After very impressive listening sessions with several amps and Rowen speakers using digital sources, we even listened to their OEM turntable from ClearAudio (Concept model) that they do some mods to for the Swiss market.  I left with a full demo kit of their top of the line, the L’Absolute (or “Absolute Plus” for anglophones) PRE and four Rowen Absolute MONO power amps (65wpc into 8 ohms and 1,000wpc into 0.5ohms). Sadly, the flagship Absolute One monobloc was not available and those have specs of ~4,000wpc into 0.5ohms! I also got a Rowen 800w Isolating Transformer (that is actually manufactured in Germany). Retail for the lot would be about $19K, much less than what one could expect to get for such power and quality on the US or UK market. All the Rowen amp boxes are compact, smaller in size than your average shoe box.

I test drove this setup at home for about 3 weeks and as can be expected, the uplift was immediate and tangible. This was confirmed by a pal who knows my old setup.

“No comparison” was the summary impression we both had.

The biggest sound quality upgrade was the significantly crisper high-frequency sonics and a surprising sense of ease and “live-ness” from this setup, using only 2 monoblocs. The big surprise to me was that going to four monoblocs (one per speaker) did not give any real uplift, as I guess the two monoblocs were more than enough.

I also compared the internal phono stage of the preamp to my iFi iPhono 2 with Paul Hynes SR3 Linear Power Supply on my very basic vintage TT setup, and both sounded very good, with different strengths and weaknesses.

For digital, I used the Lampizat0r Pacific DAC with Kron PX25 and 242 tubes. This was fed by a “custom built and tweaked” Windows 10 Server with Laufer-Teknik Memory Player software suite using JRiver playback engine. I also used a modded Denon Universal player for CD playback. Except for the Preamp, Transformer and DAC where I used “Audiophile” power cords (SwissCables Reference and Goldmund Sweetcord), the rest was with standard $10 powercords.

It was with a heavy heart when I had to return the gear. The Rowen Absolute MONO amps have an alluring neutral sound that plays well with my tubed source and Heil AMT speakers. The L’Absolute PRE really brings out the full potential of the Heil drivers in the high-frequency range and this couples well with the very, very grippy bass from the Absolute MONOs. The woofers are perfectly controlled under every possible situation that I explored. If I were to encapsulate my time with this separates amp demo into one word, it would be: UNCLIPPABLE! Anything you throw at this setup, the amps shrug off and maintain their hold over the speakers.

I had made up my mind that the Isolating Transformer was a must, as it is reasonably priced to begin with and the scientific rationale is a no-brainer. My second visit within a month was again eventful and we went through other gear permutations from entry level to their flagship speakers (with LMT tweeters – linear motion technology). I brought some demo tracks this time and Yvo turned up the volume to 11 on some percussion tracks to show the limits of performance of the full Rowen gear, amps, speakers and cables.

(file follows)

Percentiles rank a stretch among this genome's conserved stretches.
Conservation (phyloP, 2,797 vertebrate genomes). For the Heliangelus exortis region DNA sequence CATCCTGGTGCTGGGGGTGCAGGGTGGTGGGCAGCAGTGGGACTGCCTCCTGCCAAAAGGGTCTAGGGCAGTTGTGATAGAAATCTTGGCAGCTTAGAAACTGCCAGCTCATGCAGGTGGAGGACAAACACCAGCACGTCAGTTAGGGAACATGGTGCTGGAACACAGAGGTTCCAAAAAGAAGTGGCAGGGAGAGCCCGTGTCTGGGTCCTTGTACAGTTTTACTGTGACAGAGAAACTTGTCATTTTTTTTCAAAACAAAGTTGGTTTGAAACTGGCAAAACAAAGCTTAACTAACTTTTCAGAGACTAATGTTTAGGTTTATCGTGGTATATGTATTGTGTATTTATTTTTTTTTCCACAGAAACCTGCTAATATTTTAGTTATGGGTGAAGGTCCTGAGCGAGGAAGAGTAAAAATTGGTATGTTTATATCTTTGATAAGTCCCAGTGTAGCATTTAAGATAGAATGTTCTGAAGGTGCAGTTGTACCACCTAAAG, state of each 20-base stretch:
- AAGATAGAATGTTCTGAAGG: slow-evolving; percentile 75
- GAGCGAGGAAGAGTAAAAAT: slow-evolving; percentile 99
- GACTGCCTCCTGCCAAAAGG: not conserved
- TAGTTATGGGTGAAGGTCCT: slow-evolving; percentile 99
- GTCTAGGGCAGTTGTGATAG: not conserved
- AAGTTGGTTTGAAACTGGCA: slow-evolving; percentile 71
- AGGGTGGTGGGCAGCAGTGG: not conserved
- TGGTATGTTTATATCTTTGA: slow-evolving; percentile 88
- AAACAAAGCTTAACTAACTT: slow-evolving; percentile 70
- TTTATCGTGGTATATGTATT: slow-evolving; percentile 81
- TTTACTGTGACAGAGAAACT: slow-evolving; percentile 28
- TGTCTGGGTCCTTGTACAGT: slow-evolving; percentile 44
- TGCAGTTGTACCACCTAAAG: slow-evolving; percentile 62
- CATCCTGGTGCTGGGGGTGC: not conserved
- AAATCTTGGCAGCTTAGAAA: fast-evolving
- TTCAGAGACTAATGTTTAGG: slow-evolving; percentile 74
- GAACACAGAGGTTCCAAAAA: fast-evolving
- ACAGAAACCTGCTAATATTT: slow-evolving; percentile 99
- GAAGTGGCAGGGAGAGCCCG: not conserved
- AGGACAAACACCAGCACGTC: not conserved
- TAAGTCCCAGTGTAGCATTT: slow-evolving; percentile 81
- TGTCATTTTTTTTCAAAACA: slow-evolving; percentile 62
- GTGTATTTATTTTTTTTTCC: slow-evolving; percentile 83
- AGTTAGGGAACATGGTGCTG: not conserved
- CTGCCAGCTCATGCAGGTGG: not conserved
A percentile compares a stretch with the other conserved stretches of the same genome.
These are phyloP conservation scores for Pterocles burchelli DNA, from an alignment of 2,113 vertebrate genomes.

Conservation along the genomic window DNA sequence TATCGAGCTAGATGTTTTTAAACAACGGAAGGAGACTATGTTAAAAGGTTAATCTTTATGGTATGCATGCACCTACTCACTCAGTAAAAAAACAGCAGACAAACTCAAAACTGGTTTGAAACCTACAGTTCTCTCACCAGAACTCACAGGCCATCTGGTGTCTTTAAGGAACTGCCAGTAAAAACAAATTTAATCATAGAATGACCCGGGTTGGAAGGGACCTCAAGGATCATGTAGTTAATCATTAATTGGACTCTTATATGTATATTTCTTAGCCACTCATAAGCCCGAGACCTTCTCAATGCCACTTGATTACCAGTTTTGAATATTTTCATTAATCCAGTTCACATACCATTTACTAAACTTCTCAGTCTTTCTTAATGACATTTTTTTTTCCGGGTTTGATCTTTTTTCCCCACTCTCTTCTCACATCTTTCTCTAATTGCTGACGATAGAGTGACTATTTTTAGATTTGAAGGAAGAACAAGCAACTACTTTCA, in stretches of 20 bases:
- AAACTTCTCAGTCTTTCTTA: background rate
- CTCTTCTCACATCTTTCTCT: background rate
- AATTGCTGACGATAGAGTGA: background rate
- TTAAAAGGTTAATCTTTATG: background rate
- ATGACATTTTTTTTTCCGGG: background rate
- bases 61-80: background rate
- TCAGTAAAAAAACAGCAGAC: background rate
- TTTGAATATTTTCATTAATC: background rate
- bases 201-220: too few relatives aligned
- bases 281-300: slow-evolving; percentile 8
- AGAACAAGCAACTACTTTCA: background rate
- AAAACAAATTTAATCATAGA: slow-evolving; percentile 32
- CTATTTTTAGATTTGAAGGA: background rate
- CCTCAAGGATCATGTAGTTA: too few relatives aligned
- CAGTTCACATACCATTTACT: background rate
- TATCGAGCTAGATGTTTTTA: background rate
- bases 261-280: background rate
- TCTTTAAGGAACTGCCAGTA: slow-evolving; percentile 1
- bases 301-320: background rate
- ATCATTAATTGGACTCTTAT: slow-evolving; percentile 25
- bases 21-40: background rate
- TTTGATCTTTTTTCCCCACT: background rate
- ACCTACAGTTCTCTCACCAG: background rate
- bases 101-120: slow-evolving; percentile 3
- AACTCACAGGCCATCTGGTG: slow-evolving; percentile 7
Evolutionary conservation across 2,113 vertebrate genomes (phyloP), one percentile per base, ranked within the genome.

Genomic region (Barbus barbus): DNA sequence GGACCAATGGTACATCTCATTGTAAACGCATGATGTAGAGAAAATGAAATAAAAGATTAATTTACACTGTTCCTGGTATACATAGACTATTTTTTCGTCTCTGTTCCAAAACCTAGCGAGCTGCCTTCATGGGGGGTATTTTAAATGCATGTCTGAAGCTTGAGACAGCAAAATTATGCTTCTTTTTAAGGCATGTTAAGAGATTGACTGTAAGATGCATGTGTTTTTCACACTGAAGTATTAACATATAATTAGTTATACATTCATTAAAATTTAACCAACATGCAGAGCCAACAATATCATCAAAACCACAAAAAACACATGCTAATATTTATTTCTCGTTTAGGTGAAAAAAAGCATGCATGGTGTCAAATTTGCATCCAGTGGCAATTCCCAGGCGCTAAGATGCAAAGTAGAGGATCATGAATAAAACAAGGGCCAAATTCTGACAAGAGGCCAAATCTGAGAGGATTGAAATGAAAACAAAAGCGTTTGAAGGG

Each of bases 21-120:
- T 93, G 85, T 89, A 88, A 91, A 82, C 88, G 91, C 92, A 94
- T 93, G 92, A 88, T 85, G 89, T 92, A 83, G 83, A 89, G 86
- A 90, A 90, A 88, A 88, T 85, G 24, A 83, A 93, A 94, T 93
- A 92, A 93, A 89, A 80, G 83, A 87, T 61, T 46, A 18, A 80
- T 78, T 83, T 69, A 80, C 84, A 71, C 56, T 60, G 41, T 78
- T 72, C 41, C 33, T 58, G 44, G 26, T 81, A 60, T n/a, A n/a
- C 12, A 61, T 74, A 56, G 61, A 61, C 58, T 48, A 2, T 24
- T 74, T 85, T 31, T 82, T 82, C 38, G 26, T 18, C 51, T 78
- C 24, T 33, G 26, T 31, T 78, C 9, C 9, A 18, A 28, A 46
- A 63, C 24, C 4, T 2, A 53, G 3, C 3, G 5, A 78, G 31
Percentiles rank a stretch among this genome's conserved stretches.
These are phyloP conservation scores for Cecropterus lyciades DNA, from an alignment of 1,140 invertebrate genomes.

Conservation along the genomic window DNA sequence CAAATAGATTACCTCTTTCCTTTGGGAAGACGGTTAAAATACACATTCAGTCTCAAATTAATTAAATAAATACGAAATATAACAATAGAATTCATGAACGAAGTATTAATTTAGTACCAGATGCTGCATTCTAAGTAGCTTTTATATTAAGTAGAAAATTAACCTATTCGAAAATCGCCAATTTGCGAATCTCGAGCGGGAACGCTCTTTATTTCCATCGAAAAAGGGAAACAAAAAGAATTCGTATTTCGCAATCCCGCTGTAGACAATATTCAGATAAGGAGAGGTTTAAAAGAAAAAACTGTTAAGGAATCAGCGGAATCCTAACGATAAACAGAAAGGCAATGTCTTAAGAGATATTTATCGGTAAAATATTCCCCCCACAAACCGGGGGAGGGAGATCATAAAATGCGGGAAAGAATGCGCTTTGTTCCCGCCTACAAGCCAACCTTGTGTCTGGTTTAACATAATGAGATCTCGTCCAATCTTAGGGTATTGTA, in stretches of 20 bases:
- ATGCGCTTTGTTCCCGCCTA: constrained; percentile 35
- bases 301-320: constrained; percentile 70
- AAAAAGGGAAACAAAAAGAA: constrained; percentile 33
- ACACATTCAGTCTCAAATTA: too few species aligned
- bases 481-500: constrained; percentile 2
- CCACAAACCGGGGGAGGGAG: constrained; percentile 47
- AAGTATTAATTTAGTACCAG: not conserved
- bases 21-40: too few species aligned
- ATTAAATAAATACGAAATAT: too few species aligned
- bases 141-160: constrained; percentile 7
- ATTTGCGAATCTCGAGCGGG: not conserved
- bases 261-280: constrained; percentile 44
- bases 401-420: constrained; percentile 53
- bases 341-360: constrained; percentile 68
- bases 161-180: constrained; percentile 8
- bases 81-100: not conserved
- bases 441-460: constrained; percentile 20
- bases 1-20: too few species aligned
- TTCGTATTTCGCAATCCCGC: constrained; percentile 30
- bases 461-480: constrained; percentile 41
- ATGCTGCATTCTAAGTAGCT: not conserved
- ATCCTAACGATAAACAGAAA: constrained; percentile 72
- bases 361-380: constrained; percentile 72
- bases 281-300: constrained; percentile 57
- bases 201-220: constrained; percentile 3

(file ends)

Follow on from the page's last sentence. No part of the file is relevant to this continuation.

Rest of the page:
Rowen Absolute MONO

In-home demo = owner

The home demo impressed me so much that I bought some Rowen Absolute MONOs and am looking into ways to convince myself to finance an upper-level preamp from Rowen … perhaps the attractive and compact SmartPre? The single box SmartPre has the lovely glowing BLUE “R” on the front panel and can use ANY remote control, as it has learning logic built in.  It also features the same Rowen tech as L’Absolute Pre: “Special ODS switching circuits of the input stage (optimal dynamic sensitivity) provide a dynamic sensitivity that is up to 10 times better than in the usual transistor circuits and is still 2-3 times higher than in triode tube circuitry.” I have a SmartPre on loan right now and will update this piece later with my thought in comparison to the L’Absolute Pre (which needs a separate Power supply box, as it has a phono preamp option). SmartPre must use an external TT phono stage. Hopefully, when I return with an update on my latest demo loan, I will have news on where and when and with whom Rowen will partner, so that US audiophile can enjoy what I currently do without breaking the bank.

Exciting times around the corner!

For more information on Rowen Swiss Made, please visit:

About Norman Williams 6 Articles
VERY, very, part time audiophile


  1. I have recently purchased a pair of Absolute Two amps, using them as balanced monoblocks. They replace an excellent class-D stereo amp that uses the Anaview AMS1000 module – superb value, very good bass, very music. The AMS module is what is found in Amphion’s top end amplifier.

    I felt my Philharmonic Audio Phil 3s could do with the extra power and drive, and initial impressions are very, very positive. The sound is very consistent with Norman’s mini-review and the (translated) comments I have read, almost all from Swiss and German sites. The amps are deceptively compact, but the sound is big, without sounding unrefined. On the contrary, the sound is very polished, yet portraying a great sense of power reserve. The move to monoblocks probably contributes to the improvement in imaging, but overall, everything sounds much more “alive”.